On the border of Zambia and Zimbabwe is the centre for an adrenaline rush related activity you can think of, the most well known of these is the bungee jump over Victoria Falls. As I had done this previously, I didn’t feel the need to go again but went to support the overlanders who were tempted. Even those that came for moral support along with me ended up jumping by the end of our visit! For some it can prove a life changing moment of overcoming fears (or in the case of a friend, realise that your fears are not of heights… rather of bridges). For others it is a pure excitement of living in the moment! I often get told to “bring out the Indiana Jones in yourself” at work, and this is a prime example –WWID, What Would Indy Do? For the quieter types, there are always options available, high tea overlooking Victoria Falls rather than jumping might be more to the liking of some (the scones are worth it I hear!). With the mix of people, you’ll get reviews first hand of places to consider going to on your next visit.
Above: Livingston Waterfront
Seeing the wildlife from the point of view of a guest rather than the ranger is something not to be taken for granted in my line of work and the possibility for wildlife sightings on an overlanding trip is unlimited. Of course you’re at an advantage having someone with knowledge of the environment around you rather than going it alone, and most guides have travelled the routes numerous times and gained an insight into the workings of each location – natural world and otherwise.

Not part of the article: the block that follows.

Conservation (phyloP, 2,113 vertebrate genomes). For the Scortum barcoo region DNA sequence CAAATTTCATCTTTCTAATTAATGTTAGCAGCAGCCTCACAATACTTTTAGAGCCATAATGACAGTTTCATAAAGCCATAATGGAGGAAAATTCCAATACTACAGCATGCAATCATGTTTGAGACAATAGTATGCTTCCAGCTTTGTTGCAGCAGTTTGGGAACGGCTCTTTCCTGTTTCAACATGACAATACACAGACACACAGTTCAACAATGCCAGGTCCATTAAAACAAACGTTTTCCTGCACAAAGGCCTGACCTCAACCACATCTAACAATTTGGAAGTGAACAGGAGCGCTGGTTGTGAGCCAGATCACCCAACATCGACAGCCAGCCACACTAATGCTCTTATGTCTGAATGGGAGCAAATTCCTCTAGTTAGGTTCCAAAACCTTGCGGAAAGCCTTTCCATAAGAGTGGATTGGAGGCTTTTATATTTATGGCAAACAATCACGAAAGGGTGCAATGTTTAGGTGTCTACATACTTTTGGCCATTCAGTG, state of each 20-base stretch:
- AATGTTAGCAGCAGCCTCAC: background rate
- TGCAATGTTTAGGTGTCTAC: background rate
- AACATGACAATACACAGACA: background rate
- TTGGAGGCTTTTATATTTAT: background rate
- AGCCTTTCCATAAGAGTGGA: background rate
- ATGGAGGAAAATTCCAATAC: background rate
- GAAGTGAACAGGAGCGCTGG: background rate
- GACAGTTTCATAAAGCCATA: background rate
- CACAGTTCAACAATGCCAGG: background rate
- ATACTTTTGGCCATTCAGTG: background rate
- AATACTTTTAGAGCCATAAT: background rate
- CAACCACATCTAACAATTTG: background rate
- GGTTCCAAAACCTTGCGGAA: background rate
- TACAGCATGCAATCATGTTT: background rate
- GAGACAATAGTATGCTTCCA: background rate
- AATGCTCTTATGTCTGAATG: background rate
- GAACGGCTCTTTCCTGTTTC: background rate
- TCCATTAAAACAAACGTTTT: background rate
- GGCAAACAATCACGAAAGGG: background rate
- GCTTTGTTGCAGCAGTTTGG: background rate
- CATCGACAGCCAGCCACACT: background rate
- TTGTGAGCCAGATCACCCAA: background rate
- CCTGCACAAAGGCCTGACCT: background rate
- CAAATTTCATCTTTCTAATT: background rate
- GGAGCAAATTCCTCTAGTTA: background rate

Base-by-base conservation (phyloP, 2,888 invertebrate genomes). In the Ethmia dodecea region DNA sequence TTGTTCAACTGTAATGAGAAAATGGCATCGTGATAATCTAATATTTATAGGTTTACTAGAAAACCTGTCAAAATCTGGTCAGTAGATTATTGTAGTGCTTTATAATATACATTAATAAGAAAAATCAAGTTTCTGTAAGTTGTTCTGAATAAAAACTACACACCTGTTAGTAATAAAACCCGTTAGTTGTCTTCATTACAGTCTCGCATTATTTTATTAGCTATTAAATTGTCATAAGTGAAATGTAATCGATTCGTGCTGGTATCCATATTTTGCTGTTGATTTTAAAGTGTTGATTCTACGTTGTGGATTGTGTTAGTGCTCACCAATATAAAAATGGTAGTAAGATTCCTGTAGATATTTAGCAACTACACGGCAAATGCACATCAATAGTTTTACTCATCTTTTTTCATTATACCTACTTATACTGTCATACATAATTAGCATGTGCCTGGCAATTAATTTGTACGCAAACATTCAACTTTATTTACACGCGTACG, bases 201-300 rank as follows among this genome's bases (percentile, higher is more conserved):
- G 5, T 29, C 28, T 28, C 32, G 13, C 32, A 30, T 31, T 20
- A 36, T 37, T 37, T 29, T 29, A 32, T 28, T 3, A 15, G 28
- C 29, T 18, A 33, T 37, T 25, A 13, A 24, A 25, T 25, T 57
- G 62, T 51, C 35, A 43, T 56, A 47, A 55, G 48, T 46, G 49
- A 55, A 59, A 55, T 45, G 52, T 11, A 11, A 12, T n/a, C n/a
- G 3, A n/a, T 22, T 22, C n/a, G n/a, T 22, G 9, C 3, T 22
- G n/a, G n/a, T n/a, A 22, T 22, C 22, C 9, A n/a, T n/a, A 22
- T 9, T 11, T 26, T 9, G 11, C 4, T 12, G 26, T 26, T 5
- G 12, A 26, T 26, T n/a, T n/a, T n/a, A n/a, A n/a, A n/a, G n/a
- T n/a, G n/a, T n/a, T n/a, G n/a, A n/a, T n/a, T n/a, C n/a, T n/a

Above: Stalls in Victoria Falls
Chobe and Kruger were the stand outs for wildlife on this tour. Botswana’s Chobe National Park provided us with a never-ending supply of elephants, crocodiles, buffalo and hippos on the Sunset Cruise. Red lechwe, water monitors, and amazing birdlife including the rare saddle-billed stork were also located in a photographers dream setting. Taking the land option, Chobe gave us many other animals but the brief sightings of wild dogs and sable made the day for this little ranger. It doesn’t have to be the big things to make it memorable. In Kruger National Park, probably South Africa’s most famous National Park, watching a dragonfly in love with a backpack or reacting to a very cheeky vervet monkey who had a taste for Doritos (inside our vehicle!) were just as fun as seeing the rhinos and elephants not five-minutes from the gate. Buffalo, mating lions a fantastic Giant Eagle Owl spotted by one eagle-eyed guest, were some of the other delights of the day. With the final evening at hand, we said hesitant farewells around the fire and blessed Facebook for an easy method of keeping in contact. Many of the group since being on the tour have already caught up further in their travels again in various places around the world – South Africa, Brazil, Australia to name a few. Although some may have gone straight home, for others, they’re always travelling. But in this sense it makes a tour like this even more memorable – now you have more friends to either live vicariously or to plan your next adventure with!
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Post written by Guest Blogger Alex Tweedie
Alex is an Aussie expat now living in South Africa as a Field Guide (ie. ranger). She has travelled extensively through Southern and Eastern Africa on a number of overlanding trips as well as taking people around the lowveld of South Africa herself. *foreigner or white person